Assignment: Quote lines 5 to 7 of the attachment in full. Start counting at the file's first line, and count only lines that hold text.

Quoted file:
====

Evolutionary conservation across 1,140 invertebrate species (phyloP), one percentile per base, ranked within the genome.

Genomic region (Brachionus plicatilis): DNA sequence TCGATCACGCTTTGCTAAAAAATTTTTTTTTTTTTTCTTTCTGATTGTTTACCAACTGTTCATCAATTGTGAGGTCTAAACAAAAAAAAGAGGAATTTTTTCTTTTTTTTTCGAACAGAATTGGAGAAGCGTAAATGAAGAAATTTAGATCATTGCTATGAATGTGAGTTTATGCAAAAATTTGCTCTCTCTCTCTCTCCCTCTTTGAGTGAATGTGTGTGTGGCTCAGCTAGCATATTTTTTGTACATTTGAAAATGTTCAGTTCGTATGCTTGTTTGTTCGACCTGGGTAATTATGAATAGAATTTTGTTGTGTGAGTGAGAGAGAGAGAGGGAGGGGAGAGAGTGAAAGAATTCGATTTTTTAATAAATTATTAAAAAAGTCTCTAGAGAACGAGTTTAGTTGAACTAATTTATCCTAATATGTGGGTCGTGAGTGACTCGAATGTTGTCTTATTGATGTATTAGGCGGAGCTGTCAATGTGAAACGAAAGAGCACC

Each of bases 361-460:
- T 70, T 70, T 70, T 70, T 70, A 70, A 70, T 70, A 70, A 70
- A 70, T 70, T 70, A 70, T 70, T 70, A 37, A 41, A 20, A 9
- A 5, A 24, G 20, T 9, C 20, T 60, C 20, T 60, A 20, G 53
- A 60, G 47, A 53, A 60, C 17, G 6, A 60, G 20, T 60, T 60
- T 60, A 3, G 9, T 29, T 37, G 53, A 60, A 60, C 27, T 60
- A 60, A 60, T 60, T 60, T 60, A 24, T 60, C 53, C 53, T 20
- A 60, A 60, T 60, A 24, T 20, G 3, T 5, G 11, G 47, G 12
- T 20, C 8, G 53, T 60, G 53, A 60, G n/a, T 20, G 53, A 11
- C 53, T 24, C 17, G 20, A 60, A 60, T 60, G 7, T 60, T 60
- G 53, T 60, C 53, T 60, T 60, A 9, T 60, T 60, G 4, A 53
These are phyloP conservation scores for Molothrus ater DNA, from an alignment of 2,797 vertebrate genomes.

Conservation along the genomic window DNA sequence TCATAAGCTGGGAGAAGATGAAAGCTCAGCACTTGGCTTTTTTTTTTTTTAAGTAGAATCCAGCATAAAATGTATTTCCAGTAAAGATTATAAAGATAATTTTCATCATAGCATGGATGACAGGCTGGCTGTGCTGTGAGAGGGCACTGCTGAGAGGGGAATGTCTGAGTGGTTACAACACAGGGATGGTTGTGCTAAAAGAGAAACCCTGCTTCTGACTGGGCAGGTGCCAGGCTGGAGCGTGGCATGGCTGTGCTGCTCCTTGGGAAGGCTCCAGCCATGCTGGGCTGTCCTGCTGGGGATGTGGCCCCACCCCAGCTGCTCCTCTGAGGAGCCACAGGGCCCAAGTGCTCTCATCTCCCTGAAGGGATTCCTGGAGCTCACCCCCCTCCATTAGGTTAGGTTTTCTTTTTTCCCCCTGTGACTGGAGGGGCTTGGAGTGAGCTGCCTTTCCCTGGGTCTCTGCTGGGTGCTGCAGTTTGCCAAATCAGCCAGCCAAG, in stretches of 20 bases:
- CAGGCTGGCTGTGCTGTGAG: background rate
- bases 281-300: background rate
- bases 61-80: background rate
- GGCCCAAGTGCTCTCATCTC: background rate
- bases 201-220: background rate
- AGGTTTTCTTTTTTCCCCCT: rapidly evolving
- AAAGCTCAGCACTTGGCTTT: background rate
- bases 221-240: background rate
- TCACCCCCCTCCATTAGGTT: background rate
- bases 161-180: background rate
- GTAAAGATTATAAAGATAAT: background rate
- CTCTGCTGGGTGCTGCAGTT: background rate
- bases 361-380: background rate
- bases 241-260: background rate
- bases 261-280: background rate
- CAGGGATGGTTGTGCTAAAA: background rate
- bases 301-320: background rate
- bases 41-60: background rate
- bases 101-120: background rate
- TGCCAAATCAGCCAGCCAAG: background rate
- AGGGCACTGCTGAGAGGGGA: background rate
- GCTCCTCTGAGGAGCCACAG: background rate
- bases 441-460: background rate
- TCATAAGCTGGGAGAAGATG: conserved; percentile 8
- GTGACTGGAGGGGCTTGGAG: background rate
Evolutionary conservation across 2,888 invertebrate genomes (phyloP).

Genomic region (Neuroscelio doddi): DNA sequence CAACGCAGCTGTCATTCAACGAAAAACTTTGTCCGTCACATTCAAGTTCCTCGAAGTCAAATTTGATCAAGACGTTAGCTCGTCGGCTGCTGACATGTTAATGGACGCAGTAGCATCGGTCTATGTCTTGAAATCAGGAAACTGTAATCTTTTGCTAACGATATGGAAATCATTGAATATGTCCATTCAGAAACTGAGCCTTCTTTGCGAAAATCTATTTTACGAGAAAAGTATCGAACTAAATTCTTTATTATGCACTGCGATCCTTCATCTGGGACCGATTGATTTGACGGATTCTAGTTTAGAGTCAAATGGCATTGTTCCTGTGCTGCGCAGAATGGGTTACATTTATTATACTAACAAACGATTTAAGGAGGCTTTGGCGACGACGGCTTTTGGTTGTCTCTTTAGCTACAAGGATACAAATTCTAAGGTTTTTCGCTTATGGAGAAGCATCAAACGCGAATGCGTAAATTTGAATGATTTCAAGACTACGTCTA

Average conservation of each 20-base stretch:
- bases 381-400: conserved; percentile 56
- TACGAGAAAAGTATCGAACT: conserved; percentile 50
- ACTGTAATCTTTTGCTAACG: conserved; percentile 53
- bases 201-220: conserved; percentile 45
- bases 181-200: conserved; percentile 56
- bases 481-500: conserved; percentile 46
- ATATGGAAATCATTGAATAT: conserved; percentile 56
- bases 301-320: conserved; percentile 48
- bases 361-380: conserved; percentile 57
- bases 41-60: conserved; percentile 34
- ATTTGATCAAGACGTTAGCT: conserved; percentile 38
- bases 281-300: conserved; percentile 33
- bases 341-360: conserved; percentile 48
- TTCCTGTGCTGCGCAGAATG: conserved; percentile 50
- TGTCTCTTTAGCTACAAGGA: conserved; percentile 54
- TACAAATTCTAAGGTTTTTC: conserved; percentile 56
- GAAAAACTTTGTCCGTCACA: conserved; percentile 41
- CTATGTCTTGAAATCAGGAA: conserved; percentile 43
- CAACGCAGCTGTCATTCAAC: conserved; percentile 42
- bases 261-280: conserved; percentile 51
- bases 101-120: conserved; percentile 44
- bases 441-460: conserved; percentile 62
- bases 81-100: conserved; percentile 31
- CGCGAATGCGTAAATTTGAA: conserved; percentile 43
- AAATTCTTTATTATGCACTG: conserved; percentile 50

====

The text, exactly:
- A 70, T 70, T 70, A 70, T 70, T 70, A 37, A 41, A 20, A 9
- A 5, A 24, G 20, T 9, C 20, T 60, C 20, T 60, A 20, G 53
- A 60, G 47, A 53, A 60, C 17, G 6, A 60, G 20, T 60, T 60